A+I Moves to New Office in Manhattan’s Flatiron District
13,000sf design studio is a creative workshop for the innovation
NEW YORK, New York -- Integrated architecture, strategy, and experience design firm Architecture Plus Information (A+I) announced the completion of its new studio in Manhattan. The 13,000 SF workplace is the largest A+I has taken in its 23-year history, accommodating its growing suite of architecture and design services. It also serves as a “living laboratory” for the innovative concepts and design solutions A+I offers clients like Equinox, Peloton, and Hines.
Within a mid-block, early 20th century building in Manhattan’s Flatiron District, the 11th floor space offers views to the nearby Flatiron Building and surrounding neighborhood. More than 80 A+I colleagues practicing architecture, branding, strategy, interior and graphic design can take full advantage of the options afforded by an office built around the way designers work today.
“It's often said that a designer can be an architect’s worst client, and that truism is doubled when the client is yourself,” shared Brad Zizmor, co-founder of A+I. “We avoided the ‘designing for designer’ pitfalls by making sure the process incorporated the hopes and aspirations of our growing firm while still maintaining the culture of cool that continues to define our studio environment. It’s a tactic we take with our clients, and, no surprises, it worked just as well for ourselves.”
Regular workshops allowed everyone to have a voice in the program, while a dedicated internal team made sure the project moved along swiftly without the navel-gazing inherent to a project of this type. The end result is an exciting and engaging space that activates creativity and fosters collaboration among staff and visitors alike.
Designing an Experience with Built-In Flexibility
The dynamism of lower 5th Avenue in Manhattan gives way to a shift in perspective upon arriving at the new A+I office. A “black box” entry foyer acts as a visual reset and delivers the visitor to the space in media res. From the entry, an extended marble counter continues 50 feet into the office. This “Long Island” helps guide visitors to the center of A+I’s office, an informal reception area and hub of office activity outfitted with comfortable Hay couches opposite “Block Island,” a 20-foot marble bar with a built-in record player and beer tap.
Because the office is within the only structure spanning the city block with frontage on both 21st and 22nd Streets, the center of the office offers great light and uninterrupted views the nearby courtyards, alleyways, and surrounding Flatiron District architecture.
On the journey to this central area, one takes in the essence of A+I’s creative culture: the firm’s collaborative nature, expressed with open work stations that spill onto the Long Island’s seemingly limitless capacity for break out meetings and group discussions; transparency, with meetings revealed through glass-walled conference rooms of varying sizes suitable for an intimate discussion or a firm-wide celebration; fun, as one’s ears might pick up on the relaxed tunes pouring through speakers, sharing music from a crowd- sourced office playlist; and beauty, as the eye is drawn to artwork on the walls, part of a rotating collection meant to engage and inspire the mind.
This curated collection of artwork comes courtesy of A+I’s close relationship with Chelsea-based Bryce Wolkowitz Gallery and Benrubi Gallery and adds feeling, texture, and depth to the experience of working within the studio. In the largest conference room, a 10ft x 15ft artwork occupying most of the western wall, “Toys with Strings” by Patrick Miceli, adds color and a sense of playfulness to even the most serious meetings. Other artists featured in the space include Shirley Shor, Karine Laval, Jim Campbell, and Edward Brytynsky.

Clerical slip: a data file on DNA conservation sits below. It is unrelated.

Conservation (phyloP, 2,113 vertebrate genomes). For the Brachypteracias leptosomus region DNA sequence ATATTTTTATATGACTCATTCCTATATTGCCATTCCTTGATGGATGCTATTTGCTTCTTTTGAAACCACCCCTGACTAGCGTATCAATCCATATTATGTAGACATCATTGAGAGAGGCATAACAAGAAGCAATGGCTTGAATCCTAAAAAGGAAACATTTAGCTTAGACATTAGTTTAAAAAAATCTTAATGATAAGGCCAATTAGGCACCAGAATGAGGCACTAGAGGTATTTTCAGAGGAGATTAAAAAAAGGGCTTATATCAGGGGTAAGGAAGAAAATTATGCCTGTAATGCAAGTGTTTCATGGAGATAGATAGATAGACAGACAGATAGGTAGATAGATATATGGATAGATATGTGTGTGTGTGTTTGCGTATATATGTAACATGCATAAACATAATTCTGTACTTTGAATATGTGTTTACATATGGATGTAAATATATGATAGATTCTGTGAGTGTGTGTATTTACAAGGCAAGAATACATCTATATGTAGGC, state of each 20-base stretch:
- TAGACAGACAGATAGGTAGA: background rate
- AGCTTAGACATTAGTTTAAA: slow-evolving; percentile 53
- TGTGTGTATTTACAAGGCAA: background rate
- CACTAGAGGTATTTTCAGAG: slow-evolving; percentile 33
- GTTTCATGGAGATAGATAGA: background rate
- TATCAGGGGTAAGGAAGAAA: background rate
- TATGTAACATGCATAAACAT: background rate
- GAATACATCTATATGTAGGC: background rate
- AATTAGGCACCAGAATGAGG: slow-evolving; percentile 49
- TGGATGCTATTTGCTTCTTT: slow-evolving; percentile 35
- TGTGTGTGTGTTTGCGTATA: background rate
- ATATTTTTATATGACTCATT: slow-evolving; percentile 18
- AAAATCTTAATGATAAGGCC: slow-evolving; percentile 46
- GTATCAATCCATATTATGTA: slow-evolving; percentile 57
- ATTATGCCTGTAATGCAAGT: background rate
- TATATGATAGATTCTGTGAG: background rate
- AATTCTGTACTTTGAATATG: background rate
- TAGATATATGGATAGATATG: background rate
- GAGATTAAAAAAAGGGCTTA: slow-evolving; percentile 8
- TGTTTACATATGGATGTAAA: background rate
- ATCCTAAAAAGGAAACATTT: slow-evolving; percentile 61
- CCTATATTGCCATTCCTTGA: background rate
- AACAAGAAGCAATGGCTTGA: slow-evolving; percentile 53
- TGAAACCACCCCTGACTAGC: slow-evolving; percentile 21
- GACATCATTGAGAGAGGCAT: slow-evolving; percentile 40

A Social Workplace Encouraging Collaboration
Block Island and the lounge area serves as an ideal backdrop for staff presentations, informal meetings, and the legendary A+I happy hours. Materials within the space imbue warmth and familiarity: light washed wood floors with grey felt inlays are complemented by Carrara marble public countertops, white-painted steel and glass conference room enclosures, and Ketra lighting attuned to occupant movement and time of day.
In the spirit of collaboration, there are no private offices within the space. Zizmor and co-founder Dag Folger sit out on the floor surrounded by their fellow architects and designers.
“We started our business creating workplaces for companies just getting off the ground, and over time we’ve grown with our clients to understand the value of an integrated design experience,” Dag Folger shared. “When it came time to envision our own new space, we saw it as an opportunity to apply what we’ve learned in creating amazing spaces for companies like Squarespace and Horizon Media while also using ourselves as guinea pigs to test some of the more radical workplace concepts we’ve been eager to deploy.”
The office move comes a significant time for the firm. On the heels of Zizmor and Folger’s induction into the Interior Design Hall of Fame in 2016, Architectural Record’s Good Design is Good Business recognition of Squarespace in 2018, and the anticipated completion of no fewer than seven major projects in 2019, the new office is the perfect backdrop to build off those accomplishments and focus on the future of the practice.
“Some mornings when I get to our new studio, I am in awe: there’s music on the speakers, the Long Island is buzzing with activity, and the couches are hosting an informal client chat,” Zizmor reflected. “Without a doubt, the best thing we’ve built in our 23 years of operation is this firm itself with its amazing talent. And now we have a home suitable to let it all shine.”
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